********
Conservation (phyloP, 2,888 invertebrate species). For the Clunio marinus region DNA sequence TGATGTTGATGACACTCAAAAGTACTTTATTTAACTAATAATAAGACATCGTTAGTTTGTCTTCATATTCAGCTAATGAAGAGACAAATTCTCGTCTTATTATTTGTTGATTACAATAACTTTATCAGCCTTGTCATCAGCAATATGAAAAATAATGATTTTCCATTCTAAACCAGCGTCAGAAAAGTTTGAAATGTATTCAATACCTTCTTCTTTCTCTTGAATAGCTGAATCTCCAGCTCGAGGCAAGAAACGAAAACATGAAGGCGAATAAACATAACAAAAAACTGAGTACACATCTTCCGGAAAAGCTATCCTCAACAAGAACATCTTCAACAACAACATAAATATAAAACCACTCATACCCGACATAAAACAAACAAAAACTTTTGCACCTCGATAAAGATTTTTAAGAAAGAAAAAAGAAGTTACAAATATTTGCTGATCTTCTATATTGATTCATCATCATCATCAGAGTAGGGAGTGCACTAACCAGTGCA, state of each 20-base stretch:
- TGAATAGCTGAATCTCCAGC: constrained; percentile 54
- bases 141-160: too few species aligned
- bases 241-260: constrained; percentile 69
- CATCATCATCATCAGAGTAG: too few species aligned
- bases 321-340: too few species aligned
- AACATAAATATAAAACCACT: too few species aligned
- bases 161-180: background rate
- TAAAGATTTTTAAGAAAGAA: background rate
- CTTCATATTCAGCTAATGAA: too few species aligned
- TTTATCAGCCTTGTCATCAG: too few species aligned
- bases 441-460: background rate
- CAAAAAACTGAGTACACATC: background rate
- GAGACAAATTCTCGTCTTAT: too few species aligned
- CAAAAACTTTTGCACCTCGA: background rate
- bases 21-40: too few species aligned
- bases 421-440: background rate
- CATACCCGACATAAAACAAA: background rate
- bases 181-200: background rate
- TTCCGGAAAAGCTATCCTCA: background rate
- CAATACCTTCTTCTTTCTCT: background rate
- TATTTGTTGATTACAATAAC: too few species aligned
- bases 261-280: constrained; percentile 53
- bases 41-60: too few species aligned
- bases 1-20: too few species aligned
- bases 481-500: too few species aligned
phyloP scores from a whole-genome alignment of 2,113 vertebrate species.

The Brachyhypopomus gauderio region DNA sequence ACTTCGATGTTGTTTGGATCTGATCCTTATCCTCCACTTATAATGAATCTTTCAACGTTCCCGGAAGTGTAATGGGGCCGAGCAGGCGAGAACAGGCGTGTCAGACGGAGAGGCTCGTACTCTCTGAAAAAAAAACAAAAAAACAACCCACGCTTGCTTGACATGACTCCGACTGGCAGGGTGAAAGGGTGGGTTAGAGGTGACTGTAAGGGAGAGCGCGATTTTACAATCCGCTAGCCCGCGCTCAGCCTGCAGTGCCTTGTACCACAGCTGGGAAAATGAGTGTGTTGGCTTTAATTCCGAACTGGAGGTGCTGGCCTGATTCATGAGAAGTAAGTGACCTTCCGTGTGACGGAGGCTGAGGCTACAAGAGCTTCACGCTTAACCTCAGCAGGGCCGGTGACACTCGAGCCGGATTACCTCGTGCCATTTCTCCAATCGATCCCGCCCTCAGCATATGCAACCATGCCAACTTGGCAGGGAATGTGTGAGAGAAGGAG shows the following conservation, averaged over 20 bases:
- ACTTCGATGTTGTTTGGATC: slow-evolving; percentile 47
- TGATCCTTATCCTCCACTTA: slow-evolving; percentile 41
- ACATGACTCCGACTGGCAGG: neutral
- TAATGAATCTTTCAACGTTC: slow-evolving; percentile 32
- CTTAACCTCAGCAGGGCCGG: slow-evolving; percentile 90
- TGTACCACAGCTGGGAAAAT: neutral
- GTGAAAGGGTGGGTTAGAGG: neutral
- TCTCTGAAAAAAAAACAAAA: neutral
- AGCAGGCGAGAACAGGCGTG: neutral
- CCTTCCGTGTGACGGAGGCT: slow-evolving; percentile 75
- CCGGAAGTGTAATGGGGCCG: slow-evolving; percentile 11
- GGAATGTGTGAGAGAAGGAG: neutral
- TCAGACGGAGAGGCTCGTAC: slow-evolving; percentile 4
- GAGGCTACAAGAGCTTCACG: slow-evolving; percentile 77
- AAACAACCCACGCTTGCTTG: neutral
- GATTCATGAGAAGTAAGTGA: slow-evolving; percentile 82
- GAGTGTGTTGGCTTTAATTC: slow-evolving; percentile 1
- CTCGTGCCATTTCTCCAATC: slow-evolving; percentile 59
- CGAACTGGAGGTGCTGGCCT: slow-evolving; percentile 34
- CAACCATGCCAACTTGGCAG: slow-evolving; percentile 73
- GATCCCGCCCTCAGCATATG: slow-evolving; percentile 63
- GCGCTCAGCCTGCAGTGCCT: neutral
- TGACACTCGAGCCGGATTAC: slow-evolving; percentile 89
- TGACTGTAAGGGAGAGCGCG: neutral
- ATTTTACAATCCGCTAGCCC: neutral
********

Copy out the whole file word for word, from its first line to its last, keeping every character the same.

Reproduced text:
Conservation (phyloP, 2,888 invertebrate species). For the Clunio marinus region DNA sequence TGATGTTGATGACACTCAAAAGTACTTTATTTAACTAATAATAAGACATCGTTAGTTTGTCTTCATATTCAGCTAATGAAGAGACAAATTCTCGTCTTATTATTTGTTGATTACAATAACTTTATCAGCCTTGTCATCAGCAATATGAAAAATAATGATTTTCCATTCTAAACCAGCGTCAGAAAAGTTTGAAATGTATTCAATACCTTCTTCTTTCTCTTGAATAGCTGAATCTCCAGCTCGAGGCAAGAAACGAAAACATGAAGGCGAATAAACATAACAAAAAACTGAGTACACATCTTCCGGAAAAGCTATCCTCAACAAGAACATCTTCAACAACAACATAAATATAAAACCACTCATACCCGACATAAAACAAACAAAAACTTTTGCACCTCGATAAAGATTTTTAAGAAAGAAAAAAGAAGTTACAAATATTTGCTGATCTTCTATATTGATTCATCATCATCATCAGAGTAGGGAGTGCACTAACCAGTGCA, state of each 20-base stretch:
- TGAATAGCTGAATCTCCAGC: constrained; percentile 54
- bases 141-160: too few species aligned
- bases 241-260: constrained; percentile 69
- CATCATCATCATCAGAGTAG: too few species aligned
- bases 321-340: too few species aligned
- AACATAAATATAAAACCACT: too few species aligned
- bases 161-180: background rate
- TAAAGATTTTTAAGAAAGAA: background rate
- CTTCATATTCAGCTAATGAA: too few species aligned
- TTTATCAGCCTTGTCATCAG: too few species aligned
- bases 441-460: background rate
- CAAAAAACTGAGTACACATC: background rate
- GAGACAAATTCTCGTCTTAT: too few species aligned
- CAAAAACTTTTGCACCTCGA: background rate
- bases 21-40: too few species aligned
- bases 421-440: background rate
- CATACCCGACATAAAACAAA: background rate
- bases 181-200: background rate
- TTCCGGAAAAGCTATCCTCA: background rate
- CAATACCTTCTTCTTTCTCT: background rate
- TATTTGTTGATTACAATAAC: too few species aligned
- bases 261-280: constrained; percentile 53
- bases 41-60: too few species aligned
- bases 1-20: too few species aligned
- bases 481-500: too few species aligned
phyloP scores from a whole-genome alignment of 2,113 vertebrate species.

The Brachyhypopomus gauderio region DNA sequence ACTTCGATGTTGTTTGGATCTGATCCTTATCCTCCACTTATAATGAATCTTTCAACGTTCCCGGAAGTGTAATGGGGCCGAGCAGGCGAGAACAGGCGTGTCAGACGGAGAGGCTCGTACTCTCTGAAAAAAAAACAAAAAAACAACCCACGCTTGCTTGACATGACTCCGACTGGCAGGGTGAAAGGGTGGGTTAGAGGTGACTGTAAGGGAGAGCGCGATTTTACAATCCGCTAGCCCGCGCTCAGCCTGCAGTGCCTTGTACCACAGCTGGGAAAATGAGTGTGTTGGCTTTAATTCCGAACTGGAGGTGCTGGCCTGATTCATGAGAAGTAAGTGACCTTCCGTGTGACGGAGGCTGAGGCTACAAGAGCTTCACGCTTAACCTCAGCAGGGCCGGTGACACTCGAGCCGGATTACCTCGTGCCATTTCTCCAATCGATCCCGCCCTCAGCATATGCAACCATGCCAACTTGGCAGGGAATGTGTGAGAGAAGGAG shows the following conservation, averaged over 20 bases:
- ACTTCGATGTTGTTTGGATC: slow-evolving; percentile 47
- TGATCCTTATCCTCCACTTA: slow-evolving; percentile 41
- ACATGACTCCGACTGGCAGG: neutral
- TAATGAATCTTTCAACGTTC: slow-evolving; percentile 32
- CTTAACCTCAGCAGGGCCGG: slow-evolving; percentile 90
- TGTACCACAGCTGGGAAAAT: neutral
- GTGAAAGGGTGGGTTAGAGG: neutral
- TCTCTGAAAAAAAAACAAAA: neutral
- AGCAGGCGAGAACAGGCGTG: neutral
- CCTTCCGTGTGACGGAGGCT: slow-evolving; percentile 75
- CCGGAAGTGTAATGGGGCCG: slow-evolving; percentile 11
- GGAATGTGTGAGAGAAGGAG: neutral
- TCAGACGGAGAGGCTCGTAC: slow-evolving; percentile 4
- GAGGCTACAAGAGCTTCACG: slow-evolving; percentile 77
- AAACAACCCACGCTTGCTTG: neutral
- GATTCATGAGAAGTAAGTGA: slow-evolving; percentile 82
- GAGTGTGTTGGCTTTAATTC: slow-evolving; percentile 1
- CTCGTGCCATTTCTCCAATC: slow-evolving; percentile 59
- CGAACTGGAGGTGCTGGCCT: slow-evolving; percentile 34
- CAACCATGCCAACTTGGCAG: slow-evolving; percentile 73
- GATCCCGCCCTCAGCATATG: slow-evolving; percentile 63
- GCGCTCAGCCTGCAGTGCCT: neutral
- TGACACTCGAGCCGGATTAC: slow-evolving; percentile 89
- TGACTGTAAGGGAGAGCGCG: neutral
- ATTTTACAATCCGCTAGCCC: neutral